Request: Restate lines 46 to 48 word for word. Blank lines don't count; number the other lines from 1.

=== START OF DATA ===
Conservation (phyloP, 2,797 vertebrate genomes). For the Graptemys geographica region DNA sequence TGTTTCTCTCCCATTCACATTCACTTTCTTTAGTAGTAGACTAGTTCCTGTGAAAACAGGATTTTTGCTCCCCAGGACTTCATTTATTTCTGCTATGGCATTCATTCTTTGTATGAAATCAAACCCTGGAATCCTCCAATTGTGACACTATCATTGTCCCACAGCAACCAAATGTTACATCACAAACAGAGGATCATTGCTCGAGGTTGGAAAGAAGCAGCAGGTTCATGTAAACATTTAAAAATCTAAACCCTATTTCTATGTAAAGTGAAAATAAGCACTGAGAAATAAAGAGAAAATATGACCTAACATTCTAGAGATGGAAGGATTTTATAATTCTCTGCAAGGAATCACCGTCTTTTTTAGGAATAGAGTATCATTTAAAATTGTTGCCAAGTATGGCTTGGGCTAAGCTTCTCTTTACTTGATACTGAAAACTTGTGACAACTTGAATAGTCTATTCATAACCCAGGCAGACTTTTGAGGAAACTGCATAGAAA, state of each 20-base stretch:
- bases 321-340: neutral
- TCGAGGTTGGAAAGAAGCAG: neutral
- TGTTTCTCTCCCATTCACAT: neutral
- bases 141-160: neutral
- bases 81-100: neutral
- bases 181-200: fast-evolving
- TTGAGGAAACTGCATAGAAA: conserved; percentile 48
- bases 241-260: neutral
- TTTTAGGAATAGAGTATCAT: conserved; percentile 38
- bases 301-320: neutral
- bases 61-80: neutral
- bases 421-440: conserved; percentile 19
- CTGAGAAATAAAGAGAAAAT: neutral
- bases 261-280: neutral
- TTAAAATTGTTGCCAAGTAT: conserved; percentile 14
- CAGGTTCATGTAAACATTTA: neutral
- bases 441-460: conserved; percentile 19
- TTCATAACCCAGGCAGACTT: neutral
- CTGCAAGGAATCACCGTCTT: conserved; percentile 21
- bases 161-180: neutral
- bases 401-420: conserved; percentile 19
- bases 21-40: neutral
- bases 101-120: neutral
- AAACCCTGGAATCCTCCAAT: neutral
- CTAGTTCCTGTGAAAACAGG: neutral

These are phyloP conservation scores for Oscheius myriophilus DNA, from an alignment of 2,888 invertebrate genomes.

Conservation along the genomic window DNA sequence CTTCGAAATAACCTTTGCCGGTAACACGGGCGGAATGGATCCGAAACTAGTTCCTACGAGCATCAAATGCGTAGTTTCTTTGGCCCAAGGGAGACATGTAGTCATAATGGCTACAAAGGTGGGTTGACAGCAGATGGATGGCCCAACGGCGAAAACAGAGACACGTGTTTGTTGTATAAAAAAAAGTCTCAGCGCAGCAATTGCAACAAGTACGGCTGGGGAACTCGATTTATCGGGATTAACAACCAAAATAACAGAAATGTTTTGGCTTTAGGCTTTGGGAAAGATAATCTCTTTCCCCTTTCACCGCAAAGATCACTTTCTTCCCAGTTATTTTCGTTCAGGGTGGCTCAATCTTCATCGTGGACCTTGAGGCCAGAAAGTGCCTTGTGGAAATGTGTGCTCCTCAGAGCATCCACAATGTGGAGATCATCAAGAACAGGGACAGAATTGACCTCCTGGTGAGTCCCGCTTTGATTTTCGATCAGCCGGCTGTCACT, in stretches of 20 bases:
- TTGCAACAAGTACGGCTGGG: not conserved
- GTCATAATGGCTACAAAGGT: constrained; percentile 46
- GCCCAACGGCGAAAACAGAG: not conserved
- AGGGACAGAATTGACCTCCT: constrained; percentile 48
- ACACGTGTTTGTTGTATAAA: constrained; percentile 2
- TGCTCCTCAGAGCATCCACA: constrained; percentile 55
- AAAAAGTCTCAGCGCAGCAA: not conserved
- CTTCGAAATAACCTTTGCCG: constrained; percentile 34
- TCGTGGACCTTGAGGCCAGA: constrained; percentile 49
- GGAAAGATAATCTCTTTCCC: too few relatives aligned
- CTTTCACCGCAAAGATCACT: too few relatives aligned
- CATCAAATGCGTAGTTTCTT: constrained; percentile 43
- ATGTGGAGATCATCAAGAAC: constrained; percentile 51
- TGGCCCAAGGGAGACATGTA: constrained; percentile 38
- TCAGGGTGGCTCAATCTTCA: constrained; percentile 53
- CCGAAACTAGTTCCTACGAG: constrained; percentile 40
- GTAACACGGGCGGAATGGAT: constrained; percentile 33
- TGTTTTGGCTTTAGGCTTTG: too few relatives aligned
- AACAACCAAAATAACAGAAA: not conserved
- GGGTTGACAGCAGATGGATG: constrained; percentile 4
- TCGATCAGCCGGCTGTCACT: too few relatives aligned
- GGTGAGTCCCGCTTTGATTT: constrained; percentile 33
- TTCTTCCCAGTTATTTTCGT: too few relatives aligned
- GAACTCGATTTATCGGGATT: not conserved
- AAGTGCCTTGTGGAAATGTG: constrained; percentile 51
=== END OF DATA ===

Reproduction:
- TGTTTTGGCTTTAGGCTTTG: too few relatives aligned
- AACAACCAAAATAACAGAAA: not conserved
- GGGTTGACAGCAGATGGATG: constrained; percentile 4